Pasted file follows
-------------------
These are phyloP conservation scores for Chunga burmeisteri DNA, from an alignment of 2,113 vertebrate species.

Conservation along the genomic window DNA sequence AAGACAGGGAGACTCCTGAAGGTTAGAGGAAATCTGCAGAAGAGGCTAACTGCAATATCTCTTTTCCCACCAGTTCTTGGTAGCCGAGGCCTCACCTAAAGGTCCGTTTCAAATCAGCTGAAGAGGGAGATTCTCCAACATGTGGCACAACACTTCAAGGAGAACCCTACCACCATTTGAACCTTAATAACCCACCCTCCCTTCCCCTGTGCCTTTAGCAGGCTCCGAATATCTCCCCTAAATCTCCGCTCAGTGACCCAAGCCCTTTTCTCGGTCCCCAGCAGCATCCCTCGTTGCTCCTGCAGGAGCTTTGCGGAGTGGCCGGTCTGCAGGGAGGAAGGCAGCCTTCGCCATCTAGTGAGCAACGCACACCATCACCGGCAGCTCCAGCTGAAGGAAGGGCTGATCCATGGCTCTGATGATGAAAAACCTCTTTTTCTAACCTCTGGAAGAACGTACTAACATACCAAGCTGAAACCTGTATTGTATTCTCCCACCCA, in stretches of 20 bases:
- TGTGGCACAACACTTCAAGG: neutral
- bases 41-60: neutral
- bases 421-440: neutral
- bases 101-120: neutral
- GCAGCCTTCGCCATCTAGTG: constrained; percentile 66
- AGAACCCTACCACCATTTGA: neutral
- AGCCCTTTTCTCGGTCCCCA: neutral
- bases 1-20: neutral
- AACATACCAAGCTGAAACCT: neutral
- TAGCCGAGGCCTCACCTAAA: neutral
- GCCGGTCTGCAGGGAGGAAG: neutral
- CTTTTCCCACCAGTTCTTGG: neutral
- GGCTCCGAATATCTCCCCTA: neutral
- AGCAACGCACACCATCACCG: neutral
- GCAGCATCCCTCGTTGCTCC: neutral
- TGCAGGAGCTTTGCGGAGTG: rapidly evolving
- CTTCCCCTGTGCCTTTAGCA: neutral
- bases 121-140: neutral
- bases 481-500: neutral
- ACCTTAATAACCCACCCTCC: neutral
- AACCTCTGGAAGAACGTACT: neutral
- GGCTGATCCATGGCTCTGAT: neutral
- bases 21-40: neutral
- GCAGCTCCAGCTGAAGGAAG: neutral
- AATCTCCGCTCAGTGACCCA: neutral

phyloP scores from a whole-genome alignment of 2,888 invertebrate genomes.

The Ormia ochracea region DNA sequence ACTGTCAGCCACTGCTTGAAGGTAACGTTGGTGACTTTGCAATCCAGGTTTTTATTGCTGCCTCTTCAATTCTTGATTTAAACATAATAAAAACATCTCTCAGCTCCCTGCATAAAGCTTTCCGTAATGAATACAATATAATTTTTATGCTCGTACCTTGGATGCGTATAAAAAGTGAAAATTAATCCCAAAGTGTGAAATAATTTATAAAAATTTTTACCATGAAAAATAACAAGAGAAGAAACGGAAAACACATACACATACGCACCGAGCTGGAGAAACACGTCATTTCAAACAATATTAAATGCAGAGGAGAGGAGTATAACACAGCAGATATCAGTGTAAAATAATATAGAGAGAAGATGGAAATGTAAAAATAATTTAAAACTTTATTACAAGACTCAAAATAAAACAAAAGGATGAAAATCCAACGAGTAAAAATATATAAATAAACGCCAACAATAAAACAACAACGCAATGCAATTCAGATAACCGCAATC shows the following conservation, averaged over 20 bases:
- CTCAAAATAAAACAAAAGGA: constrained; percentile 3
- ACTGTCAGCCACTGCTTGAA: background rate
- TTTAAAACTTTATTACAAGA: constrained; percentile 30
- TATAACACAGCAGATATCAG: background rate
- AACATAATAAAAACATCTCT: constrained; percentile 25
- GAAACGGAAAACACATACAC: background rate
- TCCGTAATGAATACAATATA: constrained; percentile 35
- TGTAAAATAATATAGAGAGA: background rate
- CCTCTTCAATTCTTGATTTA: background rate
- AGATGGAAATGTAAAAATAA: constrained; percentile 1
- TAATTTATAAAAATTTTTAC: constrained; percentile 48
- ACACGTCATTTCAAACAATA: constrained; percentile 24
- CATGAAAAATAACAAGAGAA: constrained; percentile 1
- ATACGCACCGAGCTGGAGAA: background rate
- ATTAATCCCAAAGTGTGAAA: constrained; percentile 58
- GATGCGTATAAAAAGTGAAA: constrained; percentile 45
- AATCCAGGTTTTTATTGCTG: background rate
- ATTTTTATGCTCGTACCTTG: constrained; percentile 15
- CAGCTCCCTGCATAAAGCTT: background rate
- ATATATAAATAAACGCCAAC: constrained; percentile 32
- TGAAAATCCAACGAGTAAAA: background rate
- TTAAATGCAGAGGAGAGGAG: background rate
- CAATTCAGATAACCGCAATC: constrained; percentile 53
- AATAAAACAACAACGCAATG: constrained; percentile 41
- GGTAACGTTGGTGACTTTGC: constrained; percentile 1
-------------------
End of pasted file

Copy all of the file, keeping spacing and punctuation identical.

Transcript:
These are phyloP conservation scores for Chunga burmeisteri DNA, from an alignment of 2,113 vertebrate species.

Conservation along the genomic window DNA sequence AAGACAGGGAGACTCCTGAAGGTTAGAGGAAATCTGCAGAAGAGGCTAACTGCAATATCTCTTTTCCCACCAGTTCTTGGTAGCCGAGGCCTCACCTAAAGGTCCGTTTCAAATCAGCTGAAGAGGGAGATTCTCCAACATGTGGCACAACACTTCAAGGAGAACCCTACCACCATTTGAACCTTAATAACCCACCCTCCCTTCCCCTGTGCCTTTAGCAGGCTCCGAATATCTCCCCTAAATCTCCGCTCAGTGACCCAAGCCCTTTTCTCGGTCCCCAGCAGCATCCCTCGTTGCTCCTGCAGGAGCTTTGCGGAGTGGCCGGTCTGCAGGGAGGAAGGCAGCCTTCGCCATCTAGTGAGCAACGCACACCATCACCGGCAGCTCCAGCTGAAGGAAGGGCTGATCCATGGCTCTGATGATGAAAAACCTCTTTTTCTAACCTCTGGAAGAACGTACTAACATACCAAGCTGAAACCTGTATTGTATTCTCCCACCCA, in stretches of 20 bases:
- TGTGGCACAACACTTCAAGG: neutral
- bases 41-60: neutral
- bases 421-440: neutral
- bases 101-120: neutral
- GCAGCCTTCGCCATCTAGTG: constrained; percentile 66
- AGAACCCTACCACCATTTGA: neutral
- AGCCCTTTTCTCGGTCCCCA: neutral
- bases 1-20: neutral
- AACATACCAAGCTGAAACCT: neutral
- TAGCCGAGGCCTCACCTAAA: neutral
- GCCGGTCTGCAGGGAGGAAG: neutral
- CTTTTCCCACCAGTTCTTGG: neutral
- GGCTCCGAATATCTCCCCTA: neutral
- AGCAACGCACACCATCACCG: neutral
- GCAGCATCCCTCGTTGCTCC: neutral
- TGCAGGAGCTTTGCGGAGTG: rapidly evolving
- CTTCCCCTGTGCCTTTAGCA: neutral
- bases 121-140: neutral
- bases 481-500: neutral
- ACCTTAATAACCCACCCTCC: neutral
- AACCTCTGGAAGAACGTACT: neutral
- GGCTGATCCATGGCTCTGAT: neutral
- bases 21-40: neutral
- GCAGCTCCAGCTGAAGGAAG: neutral
- AATCTCCGCTCAGTGACCCA: neutral

phyloP scores from a whole-genome alignment of 2,888 invertebrate genomes.

The Ormia ochracea region DNA sequence ACTGTCAGCCACTGCTTGAAGGTAACGTTGGTGACTTTGCAATCCAGGTTTTTATTGCTGCCTCTTCAATTCTTGATTTAAACATAATAAAAACATCTCTCAGCTCCCTGCATAAAGCTTTCCGTAATGAATACAATATAATTTTTATGCTCGTACCTTGGATGCGTATAAAAAGTGAAAATTAATCCCAAAGTGTGAAATAATTTATAAAAATTTTTACCATGAAAAATAACAAGAGAAGAAACGGAAAACACATACACATACGCACCGAGCTGGAGAAACACGTCATTTCAAACAATATTAAATGCAGAGGAGAGGAGTATAACACAGCAGATATCAGTGTAAAATAATATAGAGAGAAGATGGAAATGTAAAAATAATTTAAAACTTTATTACAAGACTCAAAATAAAACAAAAGGATGAAAATCCAACGAGTAAAAATATATAAATAAACGCCAACAATAAAACAACAACGCAATGCAATTCAGATAACCGCAATC shows the following conservation, averaged over 20 bases:
- CTCAAAATAAAACAAAAGGA: constrained; percentile 3
- ACTGTCAGCCACTGCTTGAA: background rate
- TTTAAAACTTTATTACAAGA: constrained; percentile 30
- TATAACACAGCAGATATCAG: background rate
- AACATAATAAAAACATCTCT: constrained; percentile 25
- GAAACGGAAAACACATACAC: background rate
- TCCGTAATGAATACAATATA: constrained; percentile 35
- TGTAAAATAATATAGAGAGA: background rate
- CCTCTTCAATTCTTGATTTA: background rate
- AGATGGAAATGTAAAAATAA: constrained; percentile 1
- TAATTTATAAAAATTTTTAC: constrained; percentile 48
- ACACGTCATTTCAAACAATA: constrained; percentile 24
- CATGAAAAATAACAAGAGAA: constrained; percentile 1
- ATACGCACCGAGCTGGAGAA: background rate
- ATTAATCCCAAAGTGTGAAA: constrained; percentile 58
- GATGCGTATAAAAAGTGAAA: constrained; percentile 45
- AATCCAGGTTTTTATTGCTG: background rate
- ATTTTTATGCTCGTACCTTG: constrained; percentile 15
- CAGCTCCCTGCATAAAGCTT: background rate
- ATATATAAATAAACGCCAAC: constrained; percentile 32
- TGAAAATCCAACGAGTAAAA: background rate
- TTAAATGCAGAGGAGAGGAG: background rate
- CAATTCAGATAACCGCAATC: constrained; percentile 53
- AATAAAACAACAACGCAATG: constrained; percentile 41
- GGTAACGTTGGTGACTTTGC: constrained; percentile 1